Whilst finding a manager with a CV that matched Ferguson's was impossible, the difference in quality between the two men was incredible, despite claims from some sections of the press that they were "cut from the same cloth".
Judging on his performances so far this season, Wayne Rooney has justified the club's decision to keep hold of him in the summer after some interest from Chelsea and Arsenal. Both Arsene Wenger and Jose Mourinho confirmed their desire to sign the player but in the end the most either club were prepared to offer was £24m.
Last night was one of five evenings that Sir Alex Ferguson will spend with fans to promote his new autobiography. 1,700 people packed out The Lowry, after tickets were sold out in a record breaking four minutes, with the likes of Sir Bobby Charlton, Denis Law, David Moyes, Mike Phelan and Albert Morgan in the audience.
David Moyes has been in for plenty of stick already this season, some of it warranted, some of it not so much, but we had to know this was going to happen. Whoever got the job, their every move would be under a microscope, and some managers would be easier to scrutinise than others.
Jose Mourinho got sent to the stands last weekend, suggesting that just eight games in he isn't quite The Happy One he tried to convince of us he was.
Losing to City and Liverpool away was painful, as it always is, but somewhat expected. Our record in both of these fixtures over the past few years under Sir Alex Ferguson has been pretty poor. Of course, you wouldn't swap the trophies for derby day wins, we aren't the sort of club that will bring out DVDs for beating Liverpool home and away, but have nothing to show for it at the end of the season.
Last season, Wayne Rooney's form became so poor, by his own high standards, that Sir Alex Ferguson dropped him. He was left out of the starting line-up for our biggest game of the season at home to Real Madrid, a decision that was working well for us until the referee's scandalous decision to send Nani off, and it wasn't that surprising.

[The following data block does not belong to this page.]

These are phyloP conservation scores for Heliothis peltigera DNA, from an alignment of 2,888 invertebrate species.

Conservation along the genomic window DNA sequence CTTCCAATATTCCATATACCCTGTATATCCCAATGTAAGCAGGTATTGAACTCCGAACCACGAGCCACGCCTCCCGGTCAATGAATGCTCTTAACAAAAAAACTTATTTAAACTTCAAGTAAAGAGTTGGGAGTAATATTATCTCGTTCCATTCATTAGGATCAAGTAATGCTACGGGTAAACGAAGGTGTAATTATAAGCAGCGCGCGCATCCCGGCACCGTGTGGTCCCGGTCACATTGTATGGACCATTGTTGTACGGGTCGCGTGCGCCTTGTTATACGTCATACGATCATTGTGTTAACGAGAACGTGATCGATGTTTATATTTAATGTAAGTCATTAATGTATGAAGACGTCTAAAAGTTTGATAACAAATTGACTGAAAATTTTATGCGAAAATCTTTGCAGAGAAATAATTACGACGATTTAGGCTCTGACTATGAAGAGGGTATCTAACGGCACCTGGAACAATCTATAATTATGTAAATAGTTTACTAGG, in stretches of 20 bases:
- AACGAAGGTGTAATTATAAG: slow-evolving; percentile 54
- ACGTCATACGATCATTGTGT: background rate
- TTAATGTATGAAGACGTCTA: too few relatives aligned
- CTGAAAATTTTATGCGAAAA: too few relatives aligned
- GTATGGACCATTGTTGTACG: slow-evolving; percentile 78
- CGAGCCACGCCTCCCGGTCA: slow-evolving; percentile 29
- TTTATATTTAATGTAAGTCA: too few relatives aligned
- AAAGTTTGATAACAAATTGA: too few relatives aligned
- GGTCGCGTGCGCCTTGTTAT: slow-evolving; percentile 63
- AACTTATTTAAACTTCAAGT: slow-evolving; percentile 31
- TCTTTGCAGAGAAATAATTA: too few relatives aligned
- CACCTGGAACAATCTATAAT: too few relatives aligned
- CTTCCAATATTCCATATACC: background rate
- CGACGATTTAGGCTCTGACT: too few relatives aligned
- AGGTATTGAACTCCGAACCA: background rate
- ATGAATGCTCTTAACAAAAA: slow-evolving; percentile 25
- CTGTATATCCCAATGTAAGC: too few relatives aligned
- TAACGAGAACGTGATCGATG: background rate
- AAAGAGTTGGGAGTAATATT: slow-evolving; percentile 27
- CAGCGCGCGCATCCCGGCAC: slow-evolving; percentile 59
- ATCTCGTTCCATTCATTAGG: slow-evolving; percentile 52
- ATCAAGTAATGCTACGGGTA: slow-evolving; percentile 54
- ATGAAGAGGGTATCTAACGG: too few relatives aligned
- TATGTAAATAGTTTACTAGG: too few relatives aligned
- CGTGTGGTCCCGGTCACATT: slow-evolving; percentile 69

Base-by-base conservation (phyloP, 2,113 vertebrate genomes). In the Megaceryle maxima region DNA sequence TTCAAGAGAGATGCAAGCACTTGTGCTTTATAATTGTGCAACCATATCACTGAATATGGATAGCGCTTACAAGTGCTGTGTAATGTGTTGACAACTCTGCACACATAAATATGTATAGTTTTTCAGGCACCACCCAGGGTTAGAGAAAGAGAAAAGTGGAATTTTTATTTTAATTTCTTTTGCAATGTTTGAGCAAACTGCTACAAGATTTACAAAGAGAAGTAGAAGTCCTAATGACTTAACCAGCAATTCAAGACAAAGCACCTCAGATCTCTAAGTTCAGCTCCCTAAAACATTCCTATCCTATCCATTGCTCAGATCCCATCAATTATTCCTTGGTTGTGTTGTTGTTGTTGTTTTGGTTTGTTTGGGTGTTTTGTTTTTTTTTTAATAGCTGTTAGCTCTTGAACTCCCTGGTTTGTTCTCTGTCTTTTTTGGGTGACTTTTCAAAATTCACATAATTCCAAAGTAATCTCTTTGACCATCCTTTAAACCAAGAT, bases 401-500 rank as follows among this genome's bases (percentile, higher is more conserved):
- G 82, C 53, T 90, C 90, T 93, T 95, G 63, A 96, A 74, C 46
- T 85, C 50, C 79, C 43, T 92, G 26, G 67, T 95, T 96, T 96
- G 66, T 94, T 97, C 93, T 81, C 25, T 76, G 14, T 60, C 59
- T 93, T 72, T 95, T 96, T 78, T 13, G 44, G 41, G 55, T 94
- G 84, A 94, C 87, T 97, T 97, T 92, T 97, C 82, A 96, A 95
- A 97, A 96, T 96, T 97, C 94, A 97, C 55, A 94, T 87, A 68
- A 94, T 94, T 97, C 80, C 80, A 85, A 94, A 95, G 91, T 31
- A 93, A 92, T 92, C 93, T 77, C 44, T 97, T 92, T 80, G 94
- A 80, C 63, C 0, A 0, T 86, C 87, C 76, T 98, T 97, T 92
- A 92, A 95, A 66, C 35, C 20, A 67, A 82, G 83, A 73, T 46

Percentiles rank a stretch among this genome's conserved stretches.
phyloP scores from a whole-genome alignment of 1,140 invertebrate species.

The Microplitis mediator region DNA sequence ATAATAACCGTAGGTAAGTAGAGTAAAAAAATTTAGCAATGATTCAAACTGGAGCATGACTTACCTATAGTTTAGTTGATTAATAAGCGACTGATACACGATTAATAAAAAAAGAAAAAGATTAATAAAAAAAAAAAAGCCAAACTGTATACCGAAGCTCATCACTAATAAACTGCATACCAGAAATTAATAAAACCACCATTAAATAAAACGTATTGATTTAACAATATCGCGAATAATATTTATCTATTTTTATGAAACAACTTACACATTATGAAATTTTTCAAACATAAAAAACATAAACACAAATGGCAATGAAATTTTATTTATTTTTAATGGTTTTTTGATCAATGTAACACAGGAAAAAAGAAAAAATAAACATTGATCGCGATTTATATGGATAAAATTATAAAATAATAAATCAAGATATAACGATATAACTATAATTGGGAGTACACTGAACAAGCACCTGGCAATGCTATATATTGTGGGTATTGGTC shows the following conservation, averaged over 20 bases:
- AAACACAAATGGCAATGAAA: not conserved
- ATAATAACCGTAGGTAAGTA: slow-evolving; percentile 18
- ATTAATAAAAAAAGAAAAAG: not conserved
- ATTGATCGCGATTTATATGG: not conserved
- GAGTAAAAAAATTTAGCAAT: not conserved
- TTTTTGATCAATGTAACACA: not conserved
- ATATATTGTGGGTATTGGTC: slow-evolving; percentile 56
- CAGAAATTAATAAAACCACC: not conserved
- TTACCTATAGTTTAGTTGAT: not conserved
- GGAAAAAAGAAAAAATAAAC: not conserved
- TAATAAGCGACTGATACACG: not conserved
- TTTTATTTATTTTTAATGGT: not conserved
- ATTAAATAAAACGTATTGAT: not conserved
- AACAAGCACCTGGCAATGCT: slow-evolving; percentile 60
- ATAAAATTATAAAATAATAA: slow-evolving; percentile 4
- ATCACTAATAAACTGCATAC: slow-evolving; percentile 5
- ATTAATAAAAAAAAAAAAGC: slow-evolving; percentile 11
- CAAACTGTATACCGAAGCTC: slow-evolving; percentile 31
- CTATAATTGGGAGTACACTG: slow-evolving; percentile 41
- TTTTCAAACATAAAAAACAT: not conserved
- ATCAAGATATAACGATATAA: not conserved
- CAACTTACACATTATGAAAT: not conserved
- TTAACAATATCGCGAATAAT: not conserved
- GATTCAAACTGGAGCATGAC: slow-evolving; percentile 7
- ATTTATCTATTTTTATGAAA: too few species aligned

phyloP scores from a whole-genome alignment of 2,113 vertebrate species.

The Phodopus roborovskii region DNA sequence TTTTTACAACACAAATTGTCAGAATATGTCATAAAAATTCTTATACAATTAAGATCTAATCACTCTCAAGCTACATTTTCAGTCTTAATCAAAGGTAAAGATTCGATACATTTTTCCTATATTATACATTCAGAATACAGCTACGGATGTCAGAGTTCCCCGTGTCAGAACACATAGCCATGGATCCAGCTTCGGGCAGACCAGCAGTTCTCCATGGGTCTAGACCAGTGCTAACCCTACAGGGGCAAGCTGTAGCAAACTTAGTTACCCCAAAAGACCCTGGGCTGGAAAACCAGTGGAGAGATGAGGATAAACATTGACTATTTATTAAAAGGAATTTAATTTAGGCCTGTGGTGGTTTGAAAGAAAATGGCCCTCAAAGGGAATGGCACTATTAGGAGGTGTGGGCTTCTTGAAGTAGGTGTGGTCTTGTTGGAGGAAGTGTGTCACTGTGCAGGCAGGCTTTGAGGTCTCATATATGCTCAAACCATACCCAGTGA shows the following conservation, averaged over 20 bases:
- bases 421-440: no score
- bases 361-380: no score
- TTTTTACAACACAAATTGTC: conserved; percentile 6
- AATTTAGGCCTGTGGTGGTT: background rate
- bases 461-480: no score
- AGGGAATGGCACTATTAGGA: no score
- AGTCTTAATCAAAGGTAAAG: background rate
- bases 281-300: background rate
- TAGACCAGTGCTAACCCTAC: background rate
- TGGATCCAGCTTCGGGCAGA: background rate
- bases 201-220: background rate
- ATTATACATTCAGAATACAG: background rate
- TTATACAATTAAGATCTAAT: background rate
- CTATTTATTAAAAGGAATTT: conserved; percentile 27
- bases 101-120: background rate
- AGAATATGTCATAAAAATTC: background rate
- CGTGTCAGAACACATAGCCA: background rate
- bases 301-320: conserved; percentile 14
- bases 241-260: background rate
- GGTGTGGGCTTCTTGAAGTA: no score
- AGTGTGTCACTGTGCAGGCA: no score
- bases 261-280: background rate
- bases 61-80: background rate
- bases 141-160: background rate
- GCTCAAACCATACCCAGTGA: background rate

Danny Higginbotham is one of many former United academy players who, despite not establishing himself in the first team at Old Trafford, went on to have a successful Premier League career.
During his time at United, when loaned out to Belgian side Royal Antwerp, he was banned from playing for four months after attacking a referee, although received support from Sir Alex Ferguson during this time.
Nemanja Vidic didn't take long to become a popular figure amongst Manchester United fans thanks to his no-nonsense approach to the game. He loved putting his foot in, was no stranger to a "cheeky" elbow and shirt pull and would stand toe to toe to any opposition player. He was nails and we loved him for it.
Last night I was fortunate enough to be one of the few people to see the live screening of the new United film, Class of 92, which focuses on our Youth Cup winning side of 1992.
Ryan Giggs, Gary Neville, David Beckham, Nicky Butt, Paul Scholes and Phil Neville tell the story of their careers, which is all building up to that incredible Treble winning season in 1999.
I love the Da Silva twins. My friend taping Made In Brazil, a documentary about them, was the nicest thing anyone has done for me for a while! Whilst not wanting to get too carried away about them, and able to recognise their flaws, I just think they're great. I love their attitude, I love how they play, I love that we have two of them and they look exactly the same (I know that's a bit of a shit reason to love them, but it is actually a contributing factor), and I'd be made up if they proved good enough to hold down the full-back starting places in our line-up for the next ten years.